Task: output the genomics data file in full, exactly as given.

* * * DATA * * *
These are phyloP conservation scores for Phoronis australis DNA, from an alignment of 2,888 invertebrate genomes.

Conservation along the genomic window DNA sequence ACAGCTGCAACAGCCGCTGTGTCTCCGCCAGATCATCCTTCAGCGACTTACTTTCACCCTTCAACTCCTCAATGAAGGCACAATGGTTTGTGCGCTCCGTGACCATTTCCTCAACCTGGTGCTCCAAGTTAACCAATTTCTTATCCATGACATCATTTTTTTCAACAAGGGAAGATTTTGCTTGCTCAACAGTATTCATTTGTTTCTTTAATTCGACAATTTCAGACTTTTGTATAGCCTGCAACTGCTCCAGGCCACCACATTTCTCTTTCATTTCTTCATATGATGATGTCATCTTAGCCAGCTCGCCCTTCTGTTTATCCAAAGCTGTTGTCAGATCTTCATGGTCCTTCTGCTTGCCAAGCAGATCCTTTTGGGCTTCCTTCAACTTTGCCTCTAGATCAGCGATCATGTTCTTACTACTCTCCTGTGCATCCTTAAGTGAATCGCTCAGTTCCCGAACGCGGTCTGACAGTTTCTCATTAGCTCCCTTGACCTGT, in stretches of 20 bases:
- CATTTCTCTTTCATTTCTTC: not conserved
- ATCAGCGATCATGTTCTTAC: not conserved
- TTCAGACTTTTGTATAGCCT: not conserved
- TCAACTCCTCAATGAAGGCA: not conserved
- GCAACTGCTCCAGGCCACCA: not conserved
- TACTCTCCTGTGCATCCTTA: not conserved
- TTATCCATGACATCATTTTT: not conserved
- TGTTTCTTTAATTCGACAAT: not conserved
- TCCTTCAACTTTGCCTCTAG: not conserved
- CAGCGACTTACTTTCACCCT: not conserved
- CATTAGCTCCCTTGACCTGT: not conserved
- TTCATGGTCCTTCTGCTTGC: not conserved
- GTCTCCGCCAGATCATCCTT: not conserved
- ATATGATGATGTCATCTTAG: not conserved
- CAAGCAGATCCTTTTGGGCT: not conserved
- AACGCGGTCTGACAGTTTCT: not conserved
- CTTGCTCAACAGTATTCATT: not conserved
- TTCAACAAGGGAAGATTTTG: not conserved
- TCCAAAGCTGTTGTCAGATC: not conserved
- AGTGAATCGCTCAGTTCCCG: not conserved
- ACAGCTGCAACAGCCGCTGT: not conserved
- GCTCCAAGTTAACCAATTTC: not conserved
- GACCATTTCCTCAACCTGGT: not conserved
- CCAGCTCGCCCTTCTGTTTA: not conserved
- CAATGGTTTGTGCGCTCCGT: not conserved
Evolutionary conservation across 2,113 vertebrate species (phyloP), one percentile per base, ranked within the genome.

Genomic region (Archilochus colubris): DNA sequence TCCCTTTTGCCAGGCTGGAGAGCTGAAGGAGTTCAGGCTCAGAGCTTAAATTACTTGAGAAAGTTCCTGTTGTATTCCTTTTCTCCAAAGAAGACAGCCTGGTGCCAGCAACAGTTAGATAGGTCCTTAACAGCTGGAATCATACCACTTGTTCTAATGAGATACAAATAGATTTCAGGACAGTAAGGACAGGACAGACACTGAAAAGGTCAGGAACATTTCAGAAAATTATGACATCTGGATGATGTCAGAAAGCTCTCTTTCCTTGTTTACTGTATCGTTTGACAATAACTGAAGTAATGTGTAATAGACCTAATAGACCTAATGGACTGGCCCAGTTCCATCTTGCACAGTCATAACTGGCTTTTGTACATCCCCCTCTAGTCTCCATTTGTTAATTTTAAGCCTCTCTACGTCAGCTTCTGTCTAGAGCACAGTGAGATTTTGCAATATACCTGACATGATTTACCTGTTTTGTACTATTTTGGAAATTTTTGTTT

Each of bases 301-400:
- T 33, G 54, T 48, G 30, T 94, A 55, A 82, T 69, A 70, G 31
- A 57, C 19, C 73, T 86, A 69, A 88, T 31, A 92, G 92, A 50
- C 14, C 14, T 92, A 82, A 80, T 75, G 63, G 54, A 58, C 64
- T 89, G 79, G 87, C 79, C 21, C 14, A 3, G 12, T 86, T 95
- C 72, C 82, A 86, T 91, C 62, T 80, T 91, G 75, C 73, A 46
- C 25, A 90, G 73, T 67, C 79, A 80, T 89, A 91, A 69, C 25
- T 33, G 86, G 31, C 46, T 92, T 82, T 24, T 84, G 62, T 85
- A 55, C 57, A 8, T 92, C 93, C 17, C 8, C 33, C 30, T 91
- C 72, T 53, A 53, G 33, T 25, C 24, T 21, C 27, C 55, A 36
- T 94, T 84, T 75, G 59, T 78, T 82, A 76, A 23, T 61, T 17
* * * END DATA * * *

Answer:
These are phyloP conservation scores for Phoronis australis DNA, from an alignment of 2,888 invertebrate genomes.

Conservation along the genomic window DNA sequence ACAGCTGCAACAGCCGCTGTGTCTCCGCCAGATCATCCTTCAGCGACTTACTTTCACCCTTCAACTCCTCAATGAAGGCACAATGGTTTGTGCGCTCCGTGACCATTTCCTCAACCTGGTGCTCCAAGTTAACCAATTTCTTATCCATGACATCATTTTTTTCAACAAGGGAAGATTTTGCTTGCTCAACAGTATTCATTTGTTTCTTTAATTCGACAATTTCAGACTTTTGTATAGCCTGCAACTGCTCCAGGCCACCACATTTCTCTTTCATTTCTTCATATGATGATGTCATCTTAGCCAGCTCGCCCTTCTGTTTATCCAAAGCTGTTGTCAGATCTTCATGGTCCTTCTGCTTGCCAAGCAGATCCTTTTGGGCTTCCTTCAACTTTGCCTCTAGATCAGCGATCATGTTCTTACTACTCTCCTGTGCATCCTTAAGTGAATCGCTCAGTTCCCGAACGCGGTCTGACAGTTTCTCATTAGCTCCCTTGACCTGT, in stretches of 20 bases:
- CATTTCTCTTTCATTTCTTC: not conserved
- ATCAGCGATCATGTTCTTAC: not conserved
- TTCAGACTTTTGTATAGCCT: not conserved
- TCAACTCCTCAATGAAGGCA: not conserved
- GCAACTGCTCCAGGCCACCA: not conserved
- TACTCTCCTGTGCATCCTTA: not conserved
- TTATCCATGACATCATTTTT: not conserved
- TGTTTCTTTAATTCGACAAT: not conserved
- TCCTTCAACTTTGCCTCTAG: not conserved
- CAGCGACTTACTTTCACCCT: not conserved
- CATTAGCTCCCTTGACCTGT: not conserved
- TTCATGGTCCTTCTGCTTGC: not conserved
- GTCTCCGCCAGATCATCCTT: not conserved
- ATATGATGATGTCATCTTAG: not conserved
- CAAGCAGATCCTTTTGGGCT: not conserved
- AACGCGGTCTGACAGTTTCT: not conserved
- CTTGCTCAACAGTATTCATT: not conserved
- TTCAACAAGGGAAGATTTTG: not conserved
- TCCAAAGCTGTTGTCAGATC: not conserved
- AGTGAATCGCTCAGTTCCCG: not conserved
- ACAGCTGCAACAGCCGCTGT: not conserved
- GCTCCAAGTTAACCAATTTC: not conserved
- GACCATTTCCTCAACCTGGT: not conserved
- CCAGCTCGCCCTTCTGTTTA: not conserved
- CAATGGTTTGTGCGCTCCGT: not conserved
Evolutionary conservation across 2,113 vertebrate species (phyloP), one percentile per base, ranked within the genome.

Genomic region (Archilochus colubris): DNA sequence TCCCTTTTGCCAGGCTGGAGAGCTGAAGGAGTTCAGGCTCAGAGCTTAAATTACTTGAGAAAGTTCCTGTTGTATTCCTTTTCTCCAAAGAAGACAGCCTGGTGCCAGCAACAGTTAGATAGGTCCTTAACAGCTGGAATCATACCACTTGTTCTAATGAGATACAAATAGATTTCAGGACAGTAAGGACAGGACAGACACTGAAAAGGTCAGGAACATTTCAGAAAATTATGACATCTGGATGATGTCAGAAAGCTCTCTTTCCTTGTTTACTGTATCGTTTGACAATAACTGAAGTAATGTGTAATAGACCTAATAGACCTAATGGACTGGCCCAGTTCCATCTTGCACAGTCATAACTGGCTTTTGTACATCCCCCTCTAGTCTCCATTTGTTAATTTTAAGCCTCTCTACGTCAGCTTCTGTCTAGAGCACAGTGAGATTTTGCAATATACCTGACATGATTTACCTGTTTTGTACTATTTTGGAAATTTTTGTTT

Each of bases 301-400:
- T 33, G 54, T 48, G 30, T 94, A 55, A 82, T 69, A 70, G 31
- A 57, C 19, C 73, T 86, A 69, A 88, T 31, A 92, G 92, A 50
- C 14, C 14, T 92, A 82, A 80, T 75, G 63, G 54, A 58, C 64
- T 89, G 79, G 87, C 79, C 21, C 14, A 3, G 12, T 86, T 95
- C 72, C 82, A 86, T 91, C 62, T 80, T 91, G 75, C 73, A 46
- C 25, A 90, G 73, T 67, C 79, A 80, T 89, A 91, A 69, C 25
- T 33, G 86, G 31, C 46, T 92, T 82, T 24, T 84, G 62, T 85
- A 55, C 57, A 8, T 92, C 93, C 17, C 8, C 33, C 30, T 91
- C 72, T 53, A 53, G 33, T 25, C 24, T 21, C 27, C 55, A 36
- T 94, T 84, T 75, G 59, T 78, T 82, A 76, A 23, T 61, T 17